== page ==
Price: $0.10 per tea bag, $5 per boxThere are plenty of health benefits linked to tea, ranging from lowering risks of depression and strokes to reducing chances of getting certain liver diseases. It may even help you maintain a healthy weight.Koithan M, et al. (2010). Using herbal remedies to maintain optimal weight. pubmed.ncbi.nlm.nih.gov/20802831/
A diet that includes plenty of vegetables, fruits, and lean proteins is important for good health, especially if you have diabetes. Healthy eating is key to maintaining blood sugar levels in your target range. But the cost of nutritious foods can quickly add up.
Visit the ADCES website to learn more about diabetes self-management education and support (DSMES) services and how diabetes educators can help you create a meal plan that fits your health needs, tastes, and budget.
Fruit is one of the pricier produce selections, and fancy fruits like figs and off-season berries are too costly for everyday eating on a budget. Apples, however, are high in fiber and antioxidants, including quercetin and catechins, the same potent antioxidants found in green tea. Organic apples average around $2 a pound, depending on the season. Other nutrient-dense, economical fruits you can try include oranges, pears, bananas and grapes.
Rich in calcium, magnesium, vitamins A, C and K, kale is one of the most nutrient-dense plants in the produce aisle. And it does double duty as a cruciferous vegetable, with the same cancer-preventive compounds as broccoli, Brussels sprouts and cauliflower. Less pricey than lettuce or spring greens, organic kale typically costs under $2 per bunch. Other leafy budget buys that will work for your budget and your nutrition include chard, spinach and collards, all of which have similar nutrient profiles.
Buying in bulk is one of the best ways to stock up on healthy foods while saving money on food. Items such as whole grains, rice, dried legumes, nuts, and seeds are just a few examples of healthy foods that have a longer shelf life. You may pay a little more up front, but your long-term savings will be well worth it!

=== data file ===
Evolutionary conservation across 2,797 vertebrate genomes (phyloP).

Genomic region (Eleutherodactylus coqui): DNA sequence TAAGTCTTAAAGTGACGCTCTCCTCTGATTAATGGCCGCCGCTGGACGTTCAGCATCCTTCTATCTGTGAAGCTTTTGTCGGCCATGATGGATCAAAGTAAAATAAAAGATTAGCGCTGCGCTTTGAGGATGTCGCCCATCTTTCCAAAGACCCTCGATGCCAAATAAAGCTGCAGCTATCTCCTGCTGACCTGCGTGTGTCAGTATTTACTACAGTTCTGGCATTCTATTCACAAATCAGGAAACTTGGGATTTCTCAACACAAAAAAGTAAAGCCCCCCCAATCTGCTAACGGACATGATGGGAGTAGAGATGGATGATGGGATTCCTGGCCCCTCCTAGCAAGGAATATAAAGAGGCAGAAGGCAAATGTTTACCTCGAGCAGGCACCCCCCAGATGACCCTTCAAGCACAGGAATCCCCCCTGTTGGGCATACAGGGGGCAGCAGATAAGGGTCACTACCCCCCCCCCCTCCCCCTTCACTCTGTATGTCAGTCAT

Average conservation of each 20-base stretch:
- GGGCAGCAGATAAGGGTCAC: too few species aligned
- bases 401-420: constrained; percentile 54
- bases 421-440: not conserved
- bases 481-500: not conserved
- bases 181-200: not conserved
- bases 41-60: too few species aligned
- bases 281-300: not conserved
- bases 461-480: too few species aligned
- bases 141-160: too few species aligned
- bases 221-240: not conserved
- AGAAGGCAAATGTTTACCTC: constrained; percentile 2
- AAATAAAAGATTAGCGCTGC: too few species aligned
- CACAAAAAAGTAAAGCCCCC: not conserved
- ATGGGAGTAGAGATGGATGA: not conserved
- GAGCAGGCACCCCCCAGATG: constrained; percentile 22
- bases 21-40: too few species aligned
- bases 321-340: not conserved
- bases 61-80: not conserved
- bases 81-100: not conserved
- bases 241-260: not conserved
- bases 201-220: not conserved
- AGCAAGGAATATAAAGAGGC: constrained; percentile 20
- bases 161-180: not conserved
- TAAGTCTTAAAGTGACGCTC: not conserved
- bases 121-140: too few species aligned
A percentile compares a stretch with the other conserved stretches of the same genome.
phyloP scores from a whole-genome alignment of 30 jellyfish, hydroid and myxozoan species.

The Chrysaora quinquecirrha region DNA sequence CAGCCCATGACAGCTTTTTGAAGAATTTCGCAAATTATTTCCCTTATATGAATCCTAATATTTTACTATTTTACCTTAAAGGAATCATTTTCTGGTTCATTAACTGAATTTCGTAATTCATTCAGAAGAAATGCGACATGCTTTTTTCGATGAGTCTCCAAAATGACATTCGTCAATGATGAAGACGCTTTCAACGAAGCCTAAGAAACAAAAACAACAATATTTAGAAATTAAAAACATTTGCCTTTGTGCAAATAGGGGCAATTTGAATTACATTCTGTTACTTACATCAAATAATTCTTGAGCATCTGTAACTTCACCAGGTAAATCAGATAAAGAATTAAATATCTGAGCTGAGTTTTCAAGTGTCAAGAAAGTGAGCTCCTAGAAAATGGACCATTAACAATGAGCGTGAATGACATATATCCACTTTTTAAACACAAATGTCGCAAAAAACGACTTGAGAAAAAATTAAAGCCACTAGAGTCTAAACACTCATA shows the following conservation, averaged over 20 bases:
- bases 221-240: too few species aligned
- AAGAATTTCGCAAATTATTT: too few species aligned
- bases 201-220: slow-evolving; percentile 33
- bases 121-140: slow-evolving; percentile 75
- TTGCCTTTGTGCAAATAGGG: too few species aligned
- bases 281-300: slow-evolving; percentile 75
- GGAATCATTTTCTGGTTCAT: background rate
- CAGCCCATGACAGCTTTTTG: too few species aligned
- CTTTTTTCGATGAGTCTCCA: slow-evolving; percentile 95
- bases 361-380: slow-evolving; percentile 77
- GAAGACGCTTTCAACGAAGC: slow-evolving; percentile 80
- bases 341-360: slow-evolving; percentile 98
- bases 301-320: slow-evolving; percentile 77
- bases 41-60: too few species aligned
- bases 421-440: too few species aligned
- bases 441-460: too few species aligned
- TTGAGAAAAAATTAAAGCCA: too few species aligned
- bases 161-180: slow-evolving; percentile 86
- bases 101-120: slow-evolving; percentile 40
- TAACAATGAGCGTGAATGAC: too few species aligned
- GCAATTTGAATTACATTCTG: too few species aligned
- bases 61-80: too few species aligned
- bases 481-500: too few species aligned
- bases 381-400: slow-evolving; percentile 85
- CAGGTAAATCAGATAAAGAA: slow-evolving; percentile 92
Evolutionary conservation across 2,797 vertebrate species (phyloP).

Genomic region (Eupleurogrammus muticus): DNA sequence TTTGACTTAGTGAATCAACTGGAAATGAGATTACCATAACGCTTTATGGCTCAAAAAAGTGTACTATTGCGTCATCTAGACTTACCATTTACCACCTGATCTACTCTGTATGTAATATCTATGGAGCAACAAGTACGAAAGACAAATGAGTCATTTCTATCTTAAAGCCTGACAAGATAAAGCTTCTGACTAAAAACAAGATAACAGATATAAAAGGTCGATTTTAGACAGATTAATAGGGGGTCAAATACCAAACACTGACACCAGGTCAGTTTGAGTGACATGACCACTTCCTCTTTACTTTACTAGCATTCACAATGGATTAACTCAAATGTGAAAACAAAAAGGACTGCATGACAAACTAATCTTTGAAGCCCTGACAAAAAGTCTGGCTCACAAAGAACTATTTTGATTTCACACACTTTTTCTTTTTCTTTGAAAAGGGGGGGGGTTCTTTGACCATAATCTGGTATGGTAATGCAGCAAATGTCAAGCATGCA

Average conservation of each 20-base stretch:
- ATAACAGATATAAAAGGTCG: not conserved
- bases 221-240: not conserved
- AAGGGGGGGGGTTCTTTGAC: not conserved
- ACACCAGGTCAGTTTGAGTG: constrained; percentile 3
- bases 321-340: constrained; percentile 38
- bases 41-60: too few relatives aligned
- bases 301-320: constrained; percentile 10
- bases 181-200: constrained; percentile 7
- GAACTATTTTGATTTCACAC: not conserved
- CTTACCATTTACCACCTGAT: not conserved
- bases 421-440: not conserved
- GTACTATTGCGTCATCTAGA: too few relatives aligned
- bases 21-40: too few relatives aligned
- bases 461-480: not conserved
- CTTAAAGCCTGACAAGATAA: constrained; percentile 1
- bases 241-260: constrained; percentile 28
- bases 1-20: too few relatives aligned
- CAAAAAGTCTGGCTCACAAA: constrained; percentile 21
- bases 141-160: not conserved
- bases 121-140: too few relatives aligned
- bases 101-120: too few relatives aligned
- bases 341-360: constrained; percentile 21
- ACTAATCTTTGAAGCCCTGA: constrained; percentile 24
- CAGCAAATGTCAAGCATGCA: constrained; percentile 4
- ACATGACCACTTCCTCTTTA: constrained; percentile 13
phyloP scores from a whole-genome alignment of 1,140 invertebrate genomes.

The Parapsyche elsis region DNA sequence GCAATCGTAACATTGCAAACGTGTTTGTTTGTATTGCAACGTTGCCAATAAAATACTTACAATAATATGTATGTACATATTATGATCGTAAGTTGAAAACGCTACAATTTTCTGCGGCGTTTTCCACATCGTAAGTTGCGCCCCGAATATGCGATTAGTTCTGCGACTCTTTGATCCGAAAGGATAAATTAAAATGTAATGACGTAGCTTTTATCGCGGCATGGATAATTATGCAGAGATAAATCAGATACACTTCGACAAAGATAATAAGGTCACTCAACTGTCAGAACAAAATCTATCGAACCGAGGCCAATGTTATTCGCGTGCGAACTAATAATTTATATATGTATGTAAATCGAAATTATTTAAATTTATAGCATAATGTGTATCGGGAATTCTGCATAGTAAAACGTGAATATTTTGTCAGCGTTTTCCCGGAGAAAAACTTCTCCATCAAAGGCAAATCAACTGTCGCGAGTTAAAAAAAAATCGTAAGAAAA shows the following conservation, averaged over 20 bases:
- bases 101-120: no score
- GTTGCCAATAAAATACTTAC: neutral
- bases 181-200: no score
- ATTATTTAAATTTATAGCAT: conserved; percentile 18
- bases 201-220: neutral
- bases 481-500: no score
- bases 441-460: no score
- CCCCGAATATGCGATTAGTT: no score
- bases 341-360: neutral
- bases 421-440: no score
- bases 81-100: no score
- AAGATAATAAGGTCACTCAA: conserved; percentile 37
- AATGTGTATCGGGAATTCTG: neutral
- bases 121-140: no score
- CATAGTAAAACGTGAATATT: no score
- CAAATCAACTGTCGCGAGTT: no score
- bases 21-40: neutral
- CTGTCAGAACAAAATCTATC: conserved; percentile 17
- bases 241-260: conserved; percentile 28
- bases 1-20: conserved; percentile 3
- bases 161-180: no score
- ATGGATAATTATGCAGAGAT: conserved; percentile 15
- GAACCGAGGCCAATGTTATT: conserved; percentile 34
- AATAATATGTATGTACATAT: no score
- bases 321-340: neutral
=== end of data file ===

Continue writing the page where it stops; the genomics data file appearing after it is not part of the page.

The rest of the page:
Are you looking for ways to eat healthier but aren't sure how to get started? Did you know healthy eating may be better for your budget? Many Families are concerned about the rising cost of food. The good news is that eating healthy does not need to be expensive.
Research shows that when compared to specialty markets or general grocery stores, bulk supermarkets can help people save a significant chunk on grocery costs. Additionally, low-price bulk items are an important factor for some families to be able to afford a healthy diet.
Do you avoid some foods because they are hard to chew? People who have problems with their teeth or dentures often avoid eating meat, fruits, or vegetables and might miss out on important nutrients. If you are having trouble chewing, see your dentist to check for problems. If you wear dentures, the dentist can check the fit.
Some medicines can change how food tastes, make your mouth dry, or reduce your appetite. In turn, some foods can change how certain medicines work. You might have heard that grapefruit juice is a common culprit when used with any of several drugs. Chocolate, licorice, and alcohol are some others. Whenever your doctor prescribes a new drug for you, be sure to ask about any food-drug interactions.
Some older adults have allergies to certain foods, such as wheat, nuts, or dairy. Others may have dietary restrictions for religious, ethical, or personal reasons. Whatever your dietary needs are, it is still possible to choose healthy foods.
Avoiding dairy? Talk to your health care provider about how to get enough calcium and vitamin D. Even lactose-intolerant people might be able to have small amounts of milk when taken with food. There are also nondairy food sources of calcium, lactose-free milk and milk products, calcium- and vitamin D-fortified foods, and supplements.
Communities with limited affordable and healthy foods tend to have easier access to fast food restaurants. Not having easy access to fruits, vegetables, and important vitamins found in healthy foods can lead to health conditions like low iron levels and obesity.
A healthy diet can help prevent health conditions like asthma and emotional stress. Kids who eat well also tend to be more active. This can help them keep a healthy weight and avoid health problems linked to obesity.
SNAP helps families with their food budget so they can buy healthy food. Families can buy a variety of foods like fruits and vegetables, meats, and dairy products. You must apply in the state where you live and meet income rules. Find more information online at:
Frozen and canned fruit and vegetables are harvested at their peak of freshness. This means that you can use them when fresh produce is not available and still make healthy choices. It also helps you save time and money! 041b061a72